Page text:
As always I appear to have been early to a trend ;) I really need to get going before the Fidelity's and Vanguard's flood the industry with these type of funds...

Via Bloomberg:

  • JPMorgan Chase & Co. and Pacific Investment Management Co. are inundated with money from individuals attempting to mimic the performance of hedge funds speculating that the stock-market rally is over.
  • So-called bear-market and long-short mutual funds, designed to protect against falling stock prices, attracted a record $10 billion this year through October, more than double the previous high in 2006, according to Morningstar Inc.
  • Asset managers have opened 19 long-short funds, the most in one year.  Long-short funds buy stocks as well as sell them short. In a short transaction, the investor sells borrowed shares in a bet that the price will subsequently fall and the stock can be purchased and the loan repaid at a profit. These funds hold more long positions, or those that make money when prices rise, than shorts.
  • Conventional mutual funds that only buy U.S. stocks posted $4.6 billion of redemptions in the first 10 months of the year, while bond funds added $280 billion.
  • Most conventional mutual funds don’t short stocks.  (most investors think mutual fund can't short... not true at all, the industy is staid, fat, and happy to do what is easy - after all the same 10-12 families control the entire 401k market so why bother to take a 'risk'?)
  • The best-seller among the funds is Hussman Strategic Growth, run by economist John Hussman of Ellicott City, Maryland. It drew $1.7 billion through September after limiting its loss last year to 9 percent, according to Morningstar, less than half the average of hedge funds.  (Hussman, who has a very risk averse model, was also an Economics professor at the University of Michigan either while I was there, or right after - can't tell from his bio.  It would be sort of funny if I took one of his courses... can't remember, at worst crossed paths within a year or two of each other)
  • The $3.4 billion Highbridge Statistical Market Neutral Fund, run by JPMorgan’s Highbridge Capital Management LLC, pulled in $1.5 billion. At Pimco, the world’s largest bond manager, Bill Gross’s Fundamental Advantage Total Return Fund raked in $786 million, Morningstar’s data show.  (these numbers are simply staggering)
  • The alternative funds have been around since at least 1977 and had sales increases after the dot-com bubble burst in 2000. They mostly target people who aren’t wealthy enough to invest in hedge funds, the lightly regulated private partnerships that are typically open only to clients with a net worth of at least $1 million.
  • Like other mutual funds, alternative funds are overseen by the U.S. Securities and Exchange Commission and operate with restrictions on the investments they can hold.  They also face limits on a tool employed freely by hedge funds: borrowed money, which can be used to amplify returns.  (this is the main investment difference betwen mutual funds and hedge funds - leverage is an absolute no go for mutual funds)
  • “Mutual funds are heavily regulated and hence often respond to market shifts more like an oil tanker and less like a kayak,” he said.
  • A majority of institutions and financial advisers said alternatives will account for more than 10 percent of their portfolios over the next five years, according to a Nov. 16 survey by Morningstar and Barron’s magazine. A quarter of those polled expect to have more than 25 percent of their investments in that category. (works for me)  “A lot of people don’t want to have another situation like they did in 2008 where they can lose 40 or 50 percent again,”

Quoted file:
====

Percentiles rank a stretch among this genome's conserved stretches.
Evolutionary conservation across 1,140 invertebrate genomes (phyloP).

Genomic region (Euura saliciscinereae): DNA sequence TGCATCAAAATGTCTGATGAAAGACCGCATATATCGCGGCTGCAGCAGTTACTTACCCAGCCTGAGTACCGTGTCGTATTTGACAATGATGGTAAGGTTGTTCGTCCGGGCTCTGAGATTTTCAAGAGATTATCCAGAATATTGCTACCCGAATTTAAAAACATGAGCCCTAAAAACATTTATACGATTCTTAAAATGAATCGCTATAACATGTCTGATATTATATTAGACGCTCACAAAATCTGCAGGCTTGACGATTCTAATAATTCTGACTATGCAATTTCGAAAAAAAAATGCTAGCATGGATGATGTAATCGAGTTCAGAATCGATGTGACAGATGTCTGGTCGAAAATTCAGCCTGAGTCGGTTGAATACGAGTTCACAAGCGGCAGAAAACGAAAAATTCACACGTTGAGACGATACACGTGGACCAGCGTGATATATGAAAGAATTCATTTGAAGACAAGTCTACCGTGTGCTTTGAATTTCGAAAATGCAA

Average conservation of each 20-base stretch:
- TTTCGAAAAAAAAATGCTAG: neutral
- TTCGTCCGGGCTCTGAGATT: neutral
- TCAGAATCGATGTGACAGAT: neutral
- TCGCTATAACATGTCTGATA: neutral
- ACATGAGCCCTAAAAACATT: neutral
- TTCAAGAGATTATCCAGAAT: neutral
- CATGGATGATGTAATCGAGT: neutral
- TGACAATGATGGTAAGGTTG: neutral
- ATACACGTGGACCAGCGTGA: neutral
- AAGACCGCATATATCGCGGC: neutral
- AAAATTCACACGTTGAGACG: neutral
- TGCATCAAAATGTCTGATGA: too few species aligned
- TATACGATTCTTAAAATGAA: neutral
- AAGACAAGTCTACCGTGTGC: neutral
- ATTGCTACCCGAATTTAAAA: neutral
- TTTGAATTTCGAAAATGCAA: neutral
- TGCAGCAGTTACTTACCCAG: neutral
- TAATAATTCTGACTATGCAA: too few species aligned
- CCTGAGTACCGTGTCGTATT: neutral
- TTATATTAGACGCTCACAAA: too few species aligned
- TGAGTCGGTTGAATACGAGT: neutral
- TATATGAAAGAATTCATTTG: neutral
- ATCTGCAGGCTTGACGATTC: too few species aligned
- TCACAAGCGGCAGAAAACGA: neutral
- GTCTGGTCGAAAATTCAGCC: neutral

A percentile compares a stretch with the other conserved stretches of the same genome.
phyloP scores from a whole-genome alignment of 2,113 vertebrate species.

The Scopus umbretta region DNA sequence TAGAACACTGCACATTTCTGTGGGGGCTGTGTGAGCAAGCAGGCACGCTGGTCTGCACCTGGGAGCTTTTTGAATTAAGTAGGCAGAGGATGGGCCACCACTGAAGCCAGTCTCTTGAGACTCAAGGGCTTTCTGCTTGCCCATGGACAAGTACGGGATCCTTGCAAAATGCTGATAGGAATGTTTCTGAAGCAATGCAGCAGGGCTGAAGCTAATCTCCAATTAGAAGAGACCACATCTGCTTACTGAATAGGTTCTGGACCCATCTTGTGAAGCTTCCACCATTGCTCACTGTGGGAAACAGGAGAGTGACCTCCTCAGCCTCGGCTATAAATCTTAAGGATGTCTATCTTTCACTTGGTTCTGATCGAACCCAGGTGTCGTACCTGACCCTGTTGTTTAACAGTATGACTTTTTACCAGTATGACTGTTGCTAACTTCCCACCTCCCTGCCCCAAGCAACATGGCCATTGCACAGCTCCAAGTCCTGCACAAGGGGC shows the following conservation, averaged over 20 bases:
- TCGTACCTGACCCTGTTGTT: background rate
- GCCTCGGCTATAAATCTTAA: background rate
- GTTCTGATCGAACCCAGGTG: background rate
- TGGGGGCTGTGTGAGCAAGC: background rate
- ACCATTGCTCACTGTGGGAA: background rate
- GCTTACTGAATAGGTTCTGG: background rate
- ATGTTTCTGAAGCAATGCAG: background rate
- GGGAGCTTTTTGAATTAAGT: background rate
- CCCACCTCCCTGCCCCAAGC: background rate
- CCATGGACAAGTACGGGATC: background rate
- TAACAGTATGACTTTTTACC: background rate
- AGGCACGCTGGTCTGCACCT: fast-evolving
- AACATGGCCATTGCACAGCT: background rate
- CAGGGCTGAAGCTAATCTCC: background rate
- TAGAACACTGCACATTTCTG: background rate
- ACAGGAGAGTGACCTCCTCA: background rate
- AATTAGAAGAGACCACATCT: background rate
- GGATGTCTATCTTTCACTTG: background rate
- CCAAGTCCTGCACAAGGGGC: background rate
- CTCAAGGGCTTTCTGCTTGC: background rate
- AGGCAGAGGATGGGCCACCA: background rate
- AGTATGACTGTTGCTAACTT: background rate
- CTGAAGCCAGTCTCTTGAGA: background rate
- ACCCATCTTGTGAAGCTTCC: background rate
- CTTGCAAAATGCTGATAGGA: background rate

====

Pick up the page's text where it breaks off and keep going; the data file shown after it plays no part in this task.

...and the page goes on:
• Alternative-investment products currently account for less than 1 percent of the $10.8 trillion mutual-fund industry.  (that will change... bit time.  I've said that for 2+ years - the dream era of 1983 to 1999, completely fooled people into thinking that was normal)
  • The S&P’s rebound this year may limit the growth of alternatives in the near term, says Burton Greenwald, an independent mutual-fund consultant in Philadelphia.  “As the public returns to the equity markets, they will be less interested in these somewhat exotic products,” Greenwald said. “Given a year or two of traditional stock-market returns, their memories might prove to be very short.”  (I agree, people have very short memories....until the next crisis.  Who wants to be hedged when the market only goes up month after month after all!)
  • “Mutual funds are losing assets, and it might be that they are looking to salvage some of the market share they are losing to hedge funds,” Peter Rup, chief investment officer at New York-based Orion Capital Management LLC, which invests in hedge funds, said in an interview. “The long-only strategy is antiquated,” he said.

That last comment is quite interesting... an antiquated model has 99% of market share in the place the peasants put their money.  But once you enter the nobility, the investment strategies expand exponentially.  Says a lot if you really think about... and once again it should highlight to you why CNBC has a parade of managers who face the retail client who only know one thing send me your money, dollar cost average, if you lose 40% with me... that is ok... the market only goes up over the long term.  p.s. did I mention send me more of your money after I killed you in my fund last year? (of course you end your interview with a smile and the CNBC host giggles in agreement)